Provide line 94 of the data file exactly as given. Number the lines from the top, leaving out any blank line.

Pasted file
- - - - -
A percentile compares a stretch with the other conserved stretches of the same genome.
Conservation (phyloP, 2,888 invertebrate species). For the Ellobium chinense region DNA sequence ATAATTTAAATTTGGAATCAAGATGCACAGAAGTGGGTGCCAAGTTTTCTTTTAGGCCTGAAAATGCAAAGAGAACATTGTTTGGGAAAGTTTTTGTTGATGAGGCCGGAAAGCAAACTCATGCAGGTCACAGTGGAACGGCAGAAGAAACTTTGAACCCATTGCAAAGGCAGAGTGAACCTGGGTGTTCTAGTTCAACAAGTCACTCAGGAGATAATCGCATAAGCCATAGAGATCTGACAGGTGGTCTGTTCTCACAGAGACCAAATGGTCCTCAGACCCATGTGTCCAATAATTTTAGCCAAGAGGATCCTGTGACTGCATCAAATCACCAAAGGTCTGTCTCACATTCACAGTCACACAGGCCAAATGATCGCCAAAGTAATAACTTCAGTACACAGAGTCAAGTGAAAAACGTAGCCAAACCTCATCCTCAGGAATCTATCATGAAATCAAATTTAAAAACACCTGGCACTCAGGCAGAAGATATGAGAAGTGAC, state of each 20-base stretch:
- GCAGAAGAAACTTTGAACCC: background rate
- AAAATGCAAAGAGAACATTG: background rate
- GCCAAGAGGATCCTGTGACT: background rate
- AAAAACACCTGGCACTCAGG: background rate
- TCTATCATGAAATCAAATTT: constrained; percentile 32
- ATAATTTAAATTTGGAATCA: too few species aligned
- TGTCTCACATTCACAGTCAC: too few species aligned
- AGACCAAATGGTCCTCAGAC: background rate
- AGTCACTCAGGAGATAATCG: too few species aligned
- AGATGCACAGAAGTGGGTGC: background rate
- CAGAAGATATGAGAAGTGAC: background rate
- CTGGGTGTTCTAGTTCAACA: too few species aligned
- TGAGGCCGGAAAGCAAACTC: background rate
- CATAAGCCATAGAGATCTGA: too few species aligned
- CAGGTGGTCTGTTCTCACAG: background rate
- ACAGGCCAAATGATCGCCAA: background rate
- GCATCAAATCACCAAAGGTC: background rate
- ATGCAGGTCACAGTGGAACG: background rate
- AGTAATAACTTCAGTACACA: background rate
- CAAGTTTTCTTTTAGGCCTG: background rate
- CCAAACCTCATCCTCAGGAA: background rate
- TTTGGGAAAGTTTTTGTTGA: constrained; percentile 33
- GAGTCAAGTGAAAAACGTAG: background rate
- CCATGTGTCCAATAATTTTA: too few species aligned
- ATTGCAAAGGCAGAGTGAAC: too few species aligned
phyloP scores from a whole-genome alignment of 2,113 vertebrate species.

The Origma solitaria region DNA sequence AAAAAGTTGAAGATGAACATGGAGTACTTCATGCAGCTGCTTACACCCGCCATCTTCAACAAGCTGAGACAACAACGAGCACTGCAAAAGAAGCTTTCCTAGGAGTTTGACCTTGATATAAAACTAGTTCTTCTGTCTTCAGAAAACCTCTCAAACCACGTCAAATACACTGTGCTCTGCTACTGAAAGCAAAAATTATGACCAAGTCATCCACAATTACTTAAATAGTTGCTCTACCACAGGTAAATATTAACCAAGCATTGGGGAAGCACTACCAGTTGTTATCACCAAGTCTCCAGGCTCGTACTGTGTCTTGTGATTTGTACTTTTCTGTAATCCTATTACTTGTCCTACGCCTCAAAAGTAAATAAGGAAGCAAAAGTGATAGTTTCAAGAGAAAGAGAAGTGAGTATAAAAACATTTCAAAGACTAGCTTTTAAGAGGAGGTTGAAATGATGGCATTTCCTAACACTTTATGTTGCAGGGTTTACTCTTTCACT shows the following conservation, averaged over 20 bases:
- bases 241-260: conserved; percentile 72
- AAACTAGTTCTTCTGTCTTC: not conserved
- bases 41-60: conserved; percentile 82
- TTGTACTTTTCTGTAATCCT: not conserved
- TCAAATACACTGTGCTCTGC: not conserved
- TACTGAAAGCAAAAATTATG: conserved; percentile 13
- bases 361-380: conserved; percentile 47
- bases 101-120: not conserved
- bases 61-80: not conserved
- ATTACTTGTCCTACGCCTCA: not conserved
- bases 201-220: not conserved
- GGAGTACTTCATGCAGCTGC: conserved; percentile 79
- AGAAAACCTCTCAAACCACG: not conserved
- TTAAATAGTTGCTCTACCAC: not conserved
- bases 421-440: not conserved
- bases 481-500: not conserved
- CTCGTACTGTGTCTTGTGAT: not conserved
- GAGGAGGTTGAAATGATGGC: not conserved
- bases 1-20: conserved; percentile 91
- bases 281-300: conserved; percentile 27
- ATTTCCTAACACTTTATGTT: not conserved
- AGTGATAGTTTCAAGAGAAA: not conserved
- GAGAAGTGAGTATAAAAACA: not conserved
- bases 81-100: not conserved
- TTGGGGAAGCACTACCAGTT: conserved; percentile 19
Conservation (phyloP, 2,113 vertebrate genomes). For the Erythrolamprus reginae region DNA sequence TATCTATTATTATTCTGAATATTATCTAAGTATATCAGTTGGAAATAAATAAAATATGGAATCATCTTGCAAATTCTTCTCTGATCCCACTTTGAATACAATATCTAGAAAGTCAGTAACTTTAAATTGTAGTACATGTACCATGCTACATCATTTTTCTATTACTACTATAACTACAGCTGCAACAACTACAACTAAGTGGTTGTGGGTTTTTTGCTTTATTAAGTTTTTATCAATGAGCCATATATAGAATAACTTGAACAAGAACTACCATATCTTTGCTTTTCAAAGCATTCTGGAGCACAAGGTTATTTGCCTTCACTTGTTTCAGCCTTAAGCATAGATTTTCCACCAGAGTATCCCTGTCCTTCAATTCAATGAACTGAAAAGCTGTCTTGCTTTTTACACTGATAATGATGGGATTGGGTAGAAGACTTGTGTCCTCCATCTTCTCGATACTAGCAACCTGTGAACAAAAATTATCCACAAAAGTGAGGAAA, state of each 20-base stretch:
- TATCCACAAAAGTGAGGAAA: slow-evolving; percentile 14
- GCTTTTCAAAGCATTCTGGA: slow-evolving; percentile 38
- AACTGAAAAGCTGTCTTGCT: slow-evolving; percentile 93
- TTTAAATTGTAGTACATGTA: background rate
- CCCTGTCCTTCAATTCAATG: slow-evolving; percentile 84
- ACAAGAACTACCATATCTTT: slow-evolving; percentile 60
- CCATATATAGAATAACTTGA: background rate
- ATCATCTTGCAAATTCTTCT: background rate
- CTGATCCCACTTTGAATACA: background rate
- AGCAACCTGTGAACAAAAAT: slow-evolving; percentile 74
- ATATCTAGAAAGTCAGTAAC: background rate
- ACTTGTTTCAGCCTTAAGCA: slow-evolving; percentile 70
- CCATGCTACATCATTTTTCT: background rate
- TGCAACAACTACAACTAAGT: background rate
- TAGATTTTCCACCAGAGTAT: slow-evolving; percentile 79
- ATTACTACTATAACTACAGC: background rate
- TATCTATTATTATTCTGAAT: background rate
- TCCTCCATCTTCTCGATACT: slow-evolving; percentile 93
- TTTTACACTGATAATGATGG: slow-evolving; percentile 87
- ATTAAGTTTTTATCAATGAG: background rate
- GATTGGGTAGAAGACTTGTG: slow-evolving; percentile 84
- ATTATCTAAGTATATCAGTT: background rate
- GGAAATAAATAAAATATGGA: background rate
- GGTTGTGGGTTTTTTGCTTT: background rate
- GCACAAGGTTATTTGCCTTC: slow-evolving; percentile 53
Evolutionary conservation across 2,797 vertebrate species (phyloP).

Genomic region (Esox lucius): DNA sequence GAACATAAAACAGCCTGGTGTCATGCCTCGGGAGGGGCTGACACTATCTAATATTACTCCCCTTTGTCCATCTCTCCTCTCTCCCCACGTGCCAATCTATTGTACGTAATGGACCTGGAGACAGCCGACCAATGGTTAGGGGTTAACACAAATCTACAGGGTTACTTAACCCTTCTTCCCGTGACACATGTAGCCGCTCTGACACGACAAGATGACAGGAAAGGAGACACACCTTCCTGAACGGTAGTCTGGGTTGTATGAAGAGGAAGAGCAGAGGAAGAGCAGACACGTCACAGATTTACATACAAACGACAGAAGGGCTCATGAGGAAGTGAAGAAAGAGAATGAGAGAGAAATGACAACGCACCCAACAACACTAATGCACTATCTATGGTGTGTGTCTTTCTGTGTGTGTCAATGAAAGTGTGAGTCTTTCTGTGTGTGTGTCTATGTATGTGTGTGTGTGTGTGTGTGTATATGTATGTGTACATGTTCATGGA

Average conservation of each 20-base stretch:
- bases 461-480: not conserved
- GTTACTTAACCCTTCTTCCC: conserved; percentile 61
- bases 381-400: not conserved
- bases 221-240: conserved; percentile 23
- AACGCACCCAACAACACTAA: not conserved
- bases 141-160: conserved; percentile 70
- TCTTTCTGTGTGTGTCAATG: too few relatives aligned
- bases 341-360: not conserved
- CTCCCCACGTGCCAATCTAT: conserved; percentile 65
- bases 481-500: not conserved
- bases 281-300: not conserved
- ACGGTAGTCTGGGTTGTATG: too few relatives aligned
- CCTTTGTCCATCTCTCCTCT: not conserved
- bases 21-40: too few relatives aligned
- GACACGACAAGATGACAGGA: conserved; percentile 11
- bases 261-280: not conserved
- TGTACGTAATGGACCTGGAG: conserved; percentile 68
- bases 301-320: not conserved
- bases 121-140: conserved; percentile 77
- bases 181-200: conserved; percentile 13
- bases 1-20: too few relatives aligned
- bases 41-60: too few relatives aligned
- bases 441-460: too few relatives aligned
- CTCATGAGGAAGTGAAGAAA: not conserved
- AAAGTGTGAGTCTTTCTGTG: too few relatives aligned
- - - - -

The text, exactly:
- bases 281-300: not conserved